Saturday, January 27, 2018

The Northeast Grid and the Oil

ISO-NE Report on Cold Weather Grid Performance

It was dramatically cold here in the Northeast from late December through January 8.  Temperatures of ten below were common. The grid used amazing (30% or more) amounts of oil, as the power plants could not get gas. (I wrote a couple of blog posts about this, which I reference at the end of this post.)

On January 16, ISO-NE issued a report on the grid behavior during this period. Cold Weather Operations, December 24, 2017 through  January 8, 2018.  This document is worth reading.   Frankly, in my blog posts, I simply did not know how bad things were becoming on the grid. Let me quote viewgraph 11 of the ISO report:
"As gas became uneconomic, the entire season’s oil supply rapidly depleted"

Pictures speak louder than words

This is a story best told in graphics.

As I noted earlier, the generation mix on the grid shifted heavily to oil. On December 24, 2017, oil supplied 2% of grid electricity. On January 6, 2018, oil provided 36% of the electricity. ISO slide 14 shows this very effectively.

Slide 14
from ISO report
Double click to expand
Other illustrations are from the same report

Update:  Ed Pheil pointed something out to me: if I don't explain that demand on the grid was rising between 12/24 and 1/1/, the decline in nuclear's share of the grid electricity (from 39% to 27% etc.) is inexplicable.  Did the nuclear plants go off-line?  No. But there are only so many nuclear plants, and they can make only so much power.

The chart below shows a steady line of "daily generation" for the nuclear plants.  It is the green line near the top of the chart. There's one exception: Pilgrim went off line when a transmission line failed.   You can see the dip.

Thank you to Ed.  This was a necessary clarification.

Slide 13

Local natural gas prices soared, while Marcellus shale prices remained fairly steady.  Electricity prices followed the natural gas prices. However, generators that could switch to oil did the switch. Oil was was less expensive. Natural gas prices rose about 30 fold (from around $3 to around $90, as shown below)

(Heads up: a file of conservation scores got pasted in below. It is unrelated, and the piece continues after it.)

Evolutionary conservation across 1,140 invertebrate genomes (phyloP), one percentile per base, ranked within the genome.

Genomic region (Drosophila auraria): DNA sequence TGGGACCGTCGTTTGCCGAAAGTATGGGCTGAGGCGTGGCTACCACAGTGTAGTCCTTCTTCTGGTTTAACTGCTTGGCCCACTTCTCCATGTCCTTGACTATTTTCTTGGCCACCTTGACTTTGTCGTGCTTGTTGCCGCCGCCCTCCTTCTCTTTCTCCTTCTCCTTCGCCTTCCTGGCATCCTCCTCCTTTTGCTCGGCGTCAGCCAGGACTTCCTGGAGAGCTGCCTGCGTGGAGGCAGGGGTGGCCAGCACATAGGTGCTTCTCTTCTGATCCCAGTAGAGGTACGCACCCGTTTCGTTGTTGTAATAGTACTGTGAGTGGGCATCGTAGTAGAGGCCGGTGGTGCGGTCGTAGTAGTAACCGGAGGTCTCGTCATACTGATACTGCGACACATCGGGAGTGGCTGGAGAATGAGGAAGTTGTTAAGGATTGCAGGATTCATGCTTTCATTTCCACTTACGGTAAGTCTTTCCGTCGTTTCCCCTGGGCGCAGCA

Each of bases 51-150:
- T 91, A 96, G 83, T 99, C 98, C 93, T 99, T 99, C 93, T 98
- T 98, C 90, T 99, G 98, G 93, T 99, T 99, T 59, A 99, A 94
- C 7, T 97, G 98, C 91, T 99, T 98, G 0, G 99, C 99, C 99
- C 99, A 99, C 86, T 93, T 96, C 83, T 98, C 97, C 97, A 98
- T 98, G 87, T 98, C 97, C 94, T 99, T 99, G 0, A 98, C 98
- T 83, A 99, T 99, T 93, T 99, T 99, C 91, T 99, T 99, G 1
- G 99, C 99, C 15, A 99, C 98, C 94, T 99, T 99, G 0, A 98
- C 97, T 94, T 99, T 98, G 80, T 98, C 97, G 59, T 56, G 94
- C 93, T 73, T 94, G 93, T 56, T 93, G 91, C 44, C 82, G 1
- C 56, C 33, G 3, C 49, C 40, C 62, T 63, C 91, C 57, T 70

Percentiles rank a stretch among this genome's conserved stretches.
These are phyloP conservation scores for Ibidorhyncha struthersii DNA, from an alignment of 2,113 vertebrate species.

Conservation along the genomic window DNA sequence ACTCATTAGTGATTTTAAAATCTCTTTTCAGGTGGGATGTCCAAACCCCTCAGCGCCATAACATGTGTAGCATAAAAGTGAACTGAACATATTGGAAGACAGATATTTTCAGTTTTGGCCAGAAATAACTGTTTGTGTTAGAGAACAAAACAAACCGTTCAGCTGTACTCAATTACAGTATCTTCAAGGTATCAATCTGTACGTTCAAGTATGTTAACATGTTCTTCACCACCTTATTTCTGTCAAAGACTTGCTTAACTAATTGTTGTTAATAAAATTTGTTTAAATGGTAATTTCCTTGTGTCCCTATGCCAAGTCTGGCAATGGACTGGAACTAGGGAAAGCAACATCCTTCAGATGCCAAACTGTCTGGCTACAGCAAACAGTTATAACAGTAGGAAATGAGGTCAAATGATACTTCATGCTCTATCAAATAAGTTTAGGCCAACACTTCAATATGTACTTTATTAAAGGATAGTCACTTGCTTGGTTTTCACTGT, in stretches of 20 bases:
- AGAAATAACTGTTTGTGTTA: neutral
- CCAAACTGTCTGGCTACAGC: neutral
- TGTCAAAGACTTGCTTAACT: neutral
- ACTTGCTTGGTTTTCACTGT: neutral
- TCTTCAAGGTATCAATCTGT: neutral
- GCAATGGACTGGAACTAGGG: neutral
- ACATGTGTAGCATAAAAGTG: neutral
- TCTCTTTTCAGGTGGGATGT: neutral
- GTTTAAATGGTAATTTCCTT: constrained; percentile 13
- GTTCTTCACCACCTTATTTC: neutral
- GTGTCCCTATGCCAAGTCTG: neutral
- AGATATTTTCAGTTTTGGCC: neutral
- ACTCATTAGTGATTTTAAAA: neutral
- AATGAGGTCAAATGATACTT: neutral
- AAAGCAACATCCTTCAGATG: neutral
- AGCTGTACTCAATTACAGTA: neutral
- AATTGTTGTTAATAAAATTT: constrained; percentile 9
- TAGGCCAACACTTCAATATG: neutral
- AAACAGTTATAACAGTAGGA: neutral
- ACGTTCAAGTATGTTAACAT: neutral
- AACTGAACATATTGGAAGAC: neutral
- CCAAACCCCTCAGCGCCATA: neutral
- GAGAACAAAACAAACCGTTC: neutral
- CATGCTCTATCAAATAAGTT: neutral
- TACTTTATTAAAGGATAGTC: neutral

Slide 30

Due to power plants using lower-priced oil, however, prices on the grid rose from around $50 to around to $450/MWh, only a ten-fold rise.

Slide 55
Oil Depletion

The region was burning oil far faster than it was replenishing it.  On December 1, we had 68% (of the maximum oil) available to power plants.   On January 8, we had 19%.

Slide 21
For a more dramatic picture, ISO shows a single power plant's oil supply, which went from an eight-day supply to a one-day supply over the same period.
Slide 22
There are many important slides.  For example, slide 17 shows how the generators that were enrolled in the ISO-NE Winter Reliability Program really picked up the slack, and slide 18 compares the amount of oil burned in the two weeks of cold with the amount of oil burned the previous two years.  (More was burned in the two weeks of cold.)  

And then there was all the scrambling to keep things going. Slides 35 and 36 show that there were emergency conference calls about the grid---pretty much every day.  

What have we learned?

Much as I dislike burning oil for power, I dislike widespread outages even more.  I give ISO-NE tremendous credit for the Winter Reliability Program, and for keeping the lights on.

According to the last slide in the ISO program, replenishment of oil is the key issue for reliable operation during cold weather in New England.  ISO-NE is correct,  according to their charter.

slide 62

However, the ISO-NE charter is limited.  For me, the important thing is to keep Northeastern nuclear plants operating. Nuclear plants are thoroughly reliable.  (Yes, Pilgrim went offline due to a transmission line failure.) Nuclear plants keep making electricity, no matter what the weather might be, as long as there is a transmission line to send out their power. 

In cold weather, we need reliability. In cold weather, we need nuclear. 


Earlier blog posts:

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